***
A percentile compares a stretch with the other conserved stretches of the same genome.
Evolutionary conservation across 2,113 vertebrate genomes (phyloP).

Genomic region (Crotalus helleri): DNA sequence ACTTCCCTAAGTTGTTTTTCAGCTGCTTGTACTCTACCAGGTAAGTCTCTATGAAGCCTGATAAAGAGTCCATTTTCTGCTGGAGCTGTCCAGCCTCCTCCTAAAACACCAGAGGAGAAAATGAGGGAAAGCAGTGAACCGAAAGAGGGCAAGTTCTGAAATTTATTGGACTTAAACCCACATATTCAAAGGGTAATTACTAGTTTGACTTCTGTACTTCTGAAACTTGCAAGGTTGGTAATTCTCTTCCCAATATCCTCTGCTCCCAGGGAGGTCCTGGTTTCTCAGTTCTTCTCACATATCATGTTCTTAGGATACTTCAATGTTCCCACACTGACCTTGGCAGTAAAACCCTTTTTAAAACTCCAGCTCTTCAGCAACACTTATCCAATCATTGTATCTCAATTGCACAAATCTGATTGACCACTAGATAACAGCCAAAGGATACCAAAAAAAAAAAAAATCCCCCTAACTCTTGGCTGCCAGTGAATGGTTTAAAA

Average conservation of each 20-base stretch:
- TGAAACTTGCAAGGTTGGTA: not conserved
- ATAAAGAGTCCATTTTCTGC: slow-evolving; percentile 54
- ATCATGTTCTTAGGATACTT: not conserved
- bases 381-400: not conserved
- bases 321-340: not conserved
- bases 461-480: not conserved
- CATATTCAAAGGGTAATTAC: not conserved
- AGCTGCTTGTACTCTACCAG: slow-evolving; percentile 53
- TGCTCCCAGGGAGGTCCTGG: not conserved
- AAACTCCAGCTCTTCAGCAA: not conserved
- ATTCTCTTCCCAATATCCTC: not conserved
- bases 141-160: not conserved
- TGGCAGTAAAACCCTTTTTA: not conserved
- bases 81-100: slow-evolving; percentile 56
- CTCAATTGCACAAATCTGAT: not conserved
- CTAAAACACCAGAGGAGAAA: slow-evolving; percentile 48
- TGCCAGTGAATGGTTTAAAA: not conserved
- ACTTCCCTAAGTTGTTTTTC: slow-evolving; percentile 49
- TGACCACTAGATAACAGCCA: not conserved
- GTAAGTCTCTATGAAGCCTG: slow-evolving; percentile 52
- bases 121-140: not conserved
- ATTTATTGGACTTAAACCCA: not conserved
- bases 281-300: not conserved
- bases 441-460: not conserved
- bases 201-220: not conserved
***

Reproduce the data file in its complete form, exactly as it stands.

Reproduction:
A percentile compares a stretch with the other conserved stretches of the same genome.
Evolutionary conservation across 2,113 vertebrate genomes (phyloP).

Genomic region (Crotalus helleri): DNA sequence ACTTCCCTAAGTTGTTTTTCAGCTGCTTGTACTCTACCAGGTAAGTCTCTATGAAGCCTGATAAAGAGTCCATTTTCTGCTGGAGCTGTCCAGCCTCCTCCTAAAACACCAGAGGAGAAAATGAGGGAAAGCAGTGAACCGAAAGAGGGCAAGTTCTGAAATTTATTGGACTTAAACCCACATATTCAAAGGGTAATTACTAGTTTGACTTCTGTACTTCTGAAACTTGCAAGGTTGGTAATTCTCTTCCCAATATCCTCTGCTCCCAGGGAGGTCCTGGTTTCTCAGTTCTTCTCACATATCATGTTCTTAGGATACTTCAATGTTCCCACACTGACCTTGGCAGTAAAACCCTTTTTAAAACTCCAGCTCTTCAGCAACACTTATCCAATCATTGTATCTCAATTGCACAAATCTGATTGACCACTAGATAACAGCCAAAGGATACCAAAAAAAAAAAAAATCCCCCTAACTCTTGGCTGCCAGTGAATGGTTTAAAA

Average conservation of each 20-base stretch:
- TGAAACTTGCAAGGTTGGTA: not conserved
- ATAAAGAGTCCATTTTCTGC: slow-evolving; percentile 54
- ATCATGTTCTTAGGATACTT: not conserved
- bases 381-400: not conserved
- bases 321-340: not conserved
- bases 461-480: not conserved
- CATATTCAAAGGGTAATTAC: not conserved
- AGCTGCTTGTACTCTACCAG: slow-evolving; percentile 53
- TGCTCCCAGGGAGGTCCTGG: not conserved
- AAACTCCAGCTCTTCAGCAA: not conserved
- ATTCTCTTCCCAATATCCTC: not conserved
- bases 141-160: not conserved
- TGGCAGTAAAACCCTTTTTA: not conserved
- bases 81-100: slow-evolving; percentile 56
- CTCAATTGCACAAATCTGAT: not conserved
- CTAAAACACCAGAGGAGAAA: slow-evolving; percentile 48
- TGCCAGTGAATGGTTTAAAA: not conserved
- ACTTCCCTAAGTTGTTTTTC: slow-evolving; percentile 49
- TGACCACTAGATAACAGCCA: not conserved
- GTAAGTCTCTATGAAGCCTG: slow-evolving; percentile 52
- bases 121-140: not conserved
- ATTTATTGGACTTAAACCCA: not conserved
- bases 281-300: not conserved
- bases 441-460: not conserved
- bases 201-220: not conserved